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Heritage from My Mother
I have heard it said that behind every good man, there is a good woman. If there is any good in me, it first came to me from the Lord through my mother. The Golden Rule was the standard she lived by. Although I was privileged to have my mother for only 14 years, she laid the foundation of love that became the pillar of stability I cling to even today. My whole world revolved around her, and when the horrible day came that took my mother away, I was devastated to the point of despair.
The only good I can remember about my father was that once he bought me a Moon Pie and a Dr. Pepper and took me swimming. Mostly, I remember him as a mean man – very abusive to my mother, my older brother, and me. Then came the darkest day I had ever known in my short 14 years – May 2, 1973. Early that morning, in one of his terrible rages, my father took a baseball bat and in a scene too horrible to describe used it to bludgeon my mother to death. He attached all five of us children as well. My head was split open and gushing blood, while my father ran me down the stairs are trapped me in the kitchen corner. He tried to beat my head even more, but I threw up my arms to protect myself. My other brother and I escaped to a neighbor’s house, bruised and bleeding. My only sister who was one year younger, also escaped, screaming and begging someone to help our mother. But my two younger brothers didn’t fare even that well. They had to be admitted to the hospital; one in serious condition and one in critical condition in the Intensive Care Unit.
My grandparents came and took me home with them and adopted me. I was falling apart emotionally; I really didn’t think I would be able to maintain my sanity. But God’s mercy reached me. God opened His love to me and I responded. When I was 16, I prayed that the Lord would let me live to be able to tell my dad that I forgave him and really mean it. As time went by, I grew up, married, and had children of my own. For awhile, I forgot about that specific prayer.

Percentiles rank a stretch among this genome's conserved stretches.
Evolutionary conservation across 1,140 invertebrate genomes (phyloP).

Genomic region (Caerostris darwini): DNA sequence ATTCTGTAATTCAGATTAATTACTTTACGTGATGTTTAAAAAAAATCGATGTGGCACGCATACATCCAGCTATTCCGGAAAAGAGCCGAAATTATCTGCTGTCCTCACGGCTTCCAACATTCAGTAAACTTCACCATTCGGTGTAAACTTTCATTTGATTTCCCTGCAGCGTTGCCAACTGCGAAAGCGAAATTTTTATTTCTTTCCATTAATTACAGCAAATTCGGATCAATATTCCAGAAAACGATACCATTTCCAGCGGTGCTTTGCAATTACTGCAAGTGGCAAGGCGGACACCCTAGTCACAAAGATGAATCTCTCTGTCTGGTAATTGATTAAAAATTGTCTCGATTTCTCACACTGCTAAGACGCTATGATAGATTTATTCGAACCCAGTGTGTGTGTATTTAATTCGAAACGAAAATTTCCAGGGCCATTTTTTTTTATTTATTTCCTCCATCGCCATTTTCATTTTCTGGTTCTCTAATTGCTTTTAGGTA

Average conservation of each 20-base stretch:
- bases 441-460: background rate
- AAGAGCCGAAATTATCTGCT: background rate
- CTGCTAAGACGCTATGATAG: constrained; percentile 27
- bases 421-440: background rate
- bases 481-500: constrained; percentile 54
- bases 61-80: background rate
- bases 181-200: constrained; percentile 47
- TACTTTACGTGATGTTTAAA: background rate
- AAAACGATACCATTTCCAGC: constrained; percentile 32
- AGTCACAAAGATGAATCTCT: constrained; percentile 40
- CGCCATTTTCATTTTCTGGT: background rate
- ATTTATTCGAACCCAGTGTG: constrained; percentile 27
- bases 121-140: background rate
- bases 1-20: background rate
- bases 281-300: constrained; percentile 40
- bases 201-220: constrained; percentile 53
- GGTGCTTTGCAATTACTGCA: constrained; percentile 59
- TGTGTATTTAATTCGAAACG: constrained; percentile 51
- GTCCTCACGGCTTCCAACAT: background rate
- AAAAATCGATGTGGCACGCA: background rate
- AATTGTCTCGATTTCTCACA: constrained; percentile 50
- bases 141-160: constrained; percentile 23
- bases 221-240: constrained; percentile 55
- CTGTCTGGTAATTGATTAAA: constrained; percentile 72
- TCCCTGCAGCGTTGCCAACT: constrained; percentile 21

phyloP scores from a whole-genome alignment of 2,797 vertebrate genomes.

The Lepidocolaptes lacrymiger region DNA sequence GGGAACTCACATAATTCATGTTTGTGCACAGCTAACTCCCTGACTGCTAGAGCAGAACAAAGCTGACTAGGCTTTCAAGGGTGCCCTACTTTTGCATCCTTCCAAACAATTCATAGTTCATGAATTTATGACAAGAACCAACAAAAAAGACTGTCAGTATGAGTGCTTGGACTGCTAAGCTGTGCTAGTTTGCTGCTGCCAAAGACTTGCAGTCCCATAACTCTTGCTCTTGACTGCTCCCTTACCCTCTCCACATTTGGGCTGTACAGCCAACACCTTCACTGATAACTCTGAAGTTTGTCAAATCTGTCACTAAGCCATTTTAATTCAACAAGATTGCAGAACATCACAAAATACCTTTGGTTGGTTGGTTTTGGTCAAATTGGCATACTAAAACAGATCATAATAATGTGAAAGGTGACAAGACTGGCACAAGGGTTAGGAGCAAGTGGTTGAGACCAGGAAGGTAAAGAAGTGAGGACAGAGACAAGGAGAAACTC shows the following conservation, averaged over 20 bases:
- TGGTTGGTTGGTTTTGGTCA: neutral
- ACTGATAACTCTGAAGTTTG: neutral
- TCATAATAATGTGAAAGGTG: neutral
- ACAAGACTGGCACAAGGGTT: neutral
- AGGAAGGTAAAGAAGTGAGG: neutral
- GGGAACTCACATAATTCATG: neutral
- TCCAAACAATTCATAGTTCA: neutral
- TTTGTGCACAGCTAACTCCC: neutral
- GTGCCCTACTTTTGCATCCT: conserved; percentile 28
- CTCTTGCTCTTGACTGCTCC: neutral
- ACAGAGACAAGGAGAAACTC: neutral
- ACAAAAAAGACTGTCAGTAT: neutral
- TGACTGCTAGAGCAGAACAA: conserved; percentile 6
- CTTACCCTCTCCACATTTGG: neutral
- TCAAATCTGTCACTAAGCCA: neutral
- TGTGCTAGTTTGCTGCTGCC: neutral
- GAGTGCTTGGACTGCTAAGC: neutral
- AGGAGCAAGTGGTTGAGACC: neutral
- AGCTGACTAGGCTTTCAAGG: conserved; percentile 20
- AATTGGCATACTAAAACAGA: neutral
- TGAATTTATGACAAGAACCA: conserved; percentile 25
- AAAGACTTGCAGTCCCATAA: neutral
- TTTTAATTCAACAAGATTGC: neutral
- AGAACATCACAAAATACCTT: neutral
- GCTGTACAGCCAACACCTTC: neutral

Several years ago, I dreamed I went to see my dad. I was upset with God and questioned Him about having a dream like this after all these years. Later in the day while I was at work, I began to see God’s hand in it. As I thought about the dream, I felt a love for my father for the first time since I was a child. But I reasoned that seeing my father again would be too painful, and another three years passed. I thought it would be easier to just forget the whole idea than to face my dad and relive the horrible past. Then, one morning a few years later, after another of the recurring dreams about going to see my dad, I came to the conclusion that if I didn’t forgive my dad, then God could not forgive me. These dreams were causing me to deal with the issue of forgiveness concerning my dad. I had to answer the question: “Am I going to let something that robbed my childhood from me ruin my future also?” I said to myself, NO WAY! I immediately wrote a letter to my dad. By this time, the Lord had set my heart on seeing my dad. My dad’s response to the letter was favorable – he wanted to see me too.
On May 4th, 1996, 23 years and two days after my mother’s death, I flew to Lansing, Michigan to see my father in prison. I knew that I wasn’t that 14-year-old boy looking at my 36-year-old Dad. Instead, I was that 37-year-old man getting ready to see my gray-haired, nearly 60-year-old Dad. When my dad came into the room at the prison, walking on a cane, the guard pointed his finger at me so my dad would know me. I stood in respect. As he came to me, I put out my arms to welcome him and let him know I loved him and forgave him. I knew that according to the Scripture, love is stronger than death. For awhile, it was as if time stood still.
When I got back home, I wondered what else I could do for my father to show him that I loved him. My brother and I went to the funeral home and made pre-arrangements for my father so that he could come back home to Tennessee when he died. I also planned to speak a eulogy over him when that time came. My brother thought that it would be good if Dad could see it before he died. I sent it to my dad. He wrote back with one of his last requests – it was for him and all his children to enter the house of God again after being in prison for almost 30 years. On Wednesday, August 13th, 2003, my father went to be with the Lord, and together his children once again entered the house of God with him.
I want to offer my story of forgiveness to you so that you will consider sharing it with someone else. If you or someone you know is having a hard time dealing with forgiveness, I invite you to read my story. Today at 55 years of age, I am happily married and have two daughters and six grandchildren. I am so thankful to God that these children are in my life, and if God wills it, I would love to live to see my great-grandchildren. I want to leave a legacy of love to them and to all those with whom I come in contact.
I have spoken to numerous audiences and would love to share my story with you. My book, Anchor in the Past: A chart for future, may be purchased for only $8.99 (US) plus $5.99 (US) shipping and handling. You may purchase it by mailing your payment to:
Ealum McDonald Ministry
Ealum_oP.O Box 2610
Chattanooga, TN 37409
 
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